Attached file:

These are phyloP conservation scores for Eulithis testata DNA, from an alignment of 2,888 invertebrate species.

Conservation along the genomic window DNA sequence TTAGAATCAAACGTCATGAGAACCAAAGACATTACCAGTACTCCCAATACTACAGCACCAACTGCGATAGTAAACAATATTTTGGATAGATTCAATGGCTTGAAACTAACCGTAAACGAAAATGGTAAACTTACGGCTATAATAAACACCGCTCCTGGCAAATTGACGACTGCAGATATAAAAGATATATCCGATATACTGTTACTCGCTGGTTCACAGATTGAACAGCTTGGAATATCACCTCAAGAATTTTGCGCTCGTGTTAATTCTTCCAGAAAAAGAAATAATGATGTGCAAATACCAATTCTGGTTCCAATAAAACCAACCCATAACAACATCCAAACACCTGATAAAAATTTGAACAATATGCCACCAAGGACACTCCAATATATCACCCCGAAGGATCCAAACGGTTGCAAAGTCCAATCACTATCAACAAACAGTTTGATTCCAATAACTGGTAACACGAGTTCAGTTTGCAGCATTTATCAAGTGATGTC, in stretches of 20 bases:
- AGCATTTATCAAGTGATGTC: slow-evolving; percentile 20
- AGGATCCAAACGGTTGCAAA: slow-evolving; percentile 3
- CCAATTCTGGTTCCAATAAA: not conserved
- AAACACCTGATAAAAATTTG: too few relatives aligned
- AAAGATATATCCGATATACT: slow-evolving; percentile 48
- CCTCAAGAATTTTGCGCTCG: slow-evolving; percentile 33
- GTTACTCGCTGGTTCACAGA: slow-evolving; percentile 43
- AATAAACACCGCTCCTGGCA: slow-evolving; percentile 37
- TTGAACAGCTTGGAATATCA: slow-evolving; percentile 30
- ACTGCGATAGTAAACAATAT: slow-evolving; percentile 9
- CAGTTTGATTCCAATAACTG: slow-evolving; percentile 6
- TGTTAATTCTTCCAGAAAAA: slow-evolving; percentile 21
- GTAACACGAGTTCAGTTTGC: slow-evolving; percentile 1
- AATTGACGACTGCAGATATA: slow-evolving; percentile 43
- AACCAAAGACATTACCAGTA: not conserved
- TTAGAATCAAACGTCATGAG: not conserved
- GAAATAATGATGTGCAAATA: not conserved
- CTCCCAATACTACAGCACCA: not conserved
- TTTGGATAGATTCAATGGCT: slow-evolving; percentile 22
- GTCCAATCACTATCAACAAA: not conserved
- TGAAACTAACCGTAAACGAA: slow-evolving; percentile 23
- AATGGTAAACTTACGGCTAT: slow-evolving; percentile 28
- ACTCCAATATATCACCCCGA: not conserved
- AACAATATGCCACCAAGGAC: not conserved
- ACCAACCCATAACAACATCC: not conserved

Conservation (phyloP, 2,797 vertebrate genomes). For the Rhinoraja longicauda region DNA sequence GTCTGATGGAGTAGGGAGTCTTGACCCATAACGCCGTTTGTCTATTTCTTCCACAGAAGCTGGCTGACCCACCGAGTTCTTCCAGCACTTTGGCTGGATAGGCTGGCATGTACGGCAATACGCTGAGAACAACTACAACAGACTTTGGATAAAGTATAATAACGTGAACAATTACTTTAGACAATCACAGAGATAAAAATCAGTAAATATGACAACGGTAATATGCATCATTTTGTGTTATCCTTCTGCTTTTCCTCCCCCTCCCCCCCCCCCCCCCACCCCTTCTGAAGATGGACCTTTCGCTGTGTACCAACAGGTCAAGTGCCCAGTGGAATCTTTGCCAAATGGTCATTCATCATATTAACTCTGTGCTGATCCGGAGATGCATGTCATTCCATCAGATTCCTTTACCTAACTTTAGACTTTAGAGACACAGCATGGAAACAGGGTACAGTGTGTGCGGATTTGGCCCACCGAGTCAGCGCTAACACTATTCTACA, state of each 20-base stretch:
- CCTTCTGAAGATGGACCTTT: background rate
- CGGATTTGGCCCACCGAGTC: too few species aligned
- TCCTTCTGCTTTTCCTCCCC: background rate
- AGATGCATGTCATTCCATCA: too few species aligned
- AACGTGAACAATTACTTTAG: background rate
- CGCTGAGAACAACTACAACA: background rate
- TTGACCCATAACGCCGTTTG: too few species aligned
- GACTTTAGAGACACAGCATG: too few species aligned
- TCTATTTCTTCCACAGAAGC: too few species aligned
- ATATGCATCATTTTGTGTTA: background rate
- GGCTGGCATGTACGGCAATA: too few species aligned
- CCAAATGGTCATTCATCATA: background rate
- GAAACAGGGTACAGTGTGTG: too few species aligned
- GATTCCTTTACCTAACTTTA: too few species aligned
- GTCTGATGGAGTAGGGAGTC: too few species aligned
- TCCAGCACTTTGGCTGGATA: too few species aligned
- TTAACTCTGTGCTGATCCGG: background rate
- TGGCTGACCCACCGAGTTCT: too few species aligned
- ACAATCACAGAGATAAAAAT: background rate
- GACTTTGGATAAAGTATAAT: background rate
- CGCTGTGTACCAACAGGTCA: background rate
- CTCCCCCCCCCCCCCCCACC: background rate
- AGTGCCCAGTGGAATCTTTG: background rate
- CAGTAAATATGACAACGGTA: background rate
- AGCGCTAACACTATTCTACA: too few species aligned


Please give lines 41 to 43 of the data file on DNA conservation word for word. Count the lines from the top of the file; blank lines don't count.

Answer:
- GAAACAGGGTACAGTGTGTG: too few species aligned
- GATTCCTTTACCTAACTTTA: too few species aligned
- GTCTGATGGAGTAGGGAGTC: too few species aligned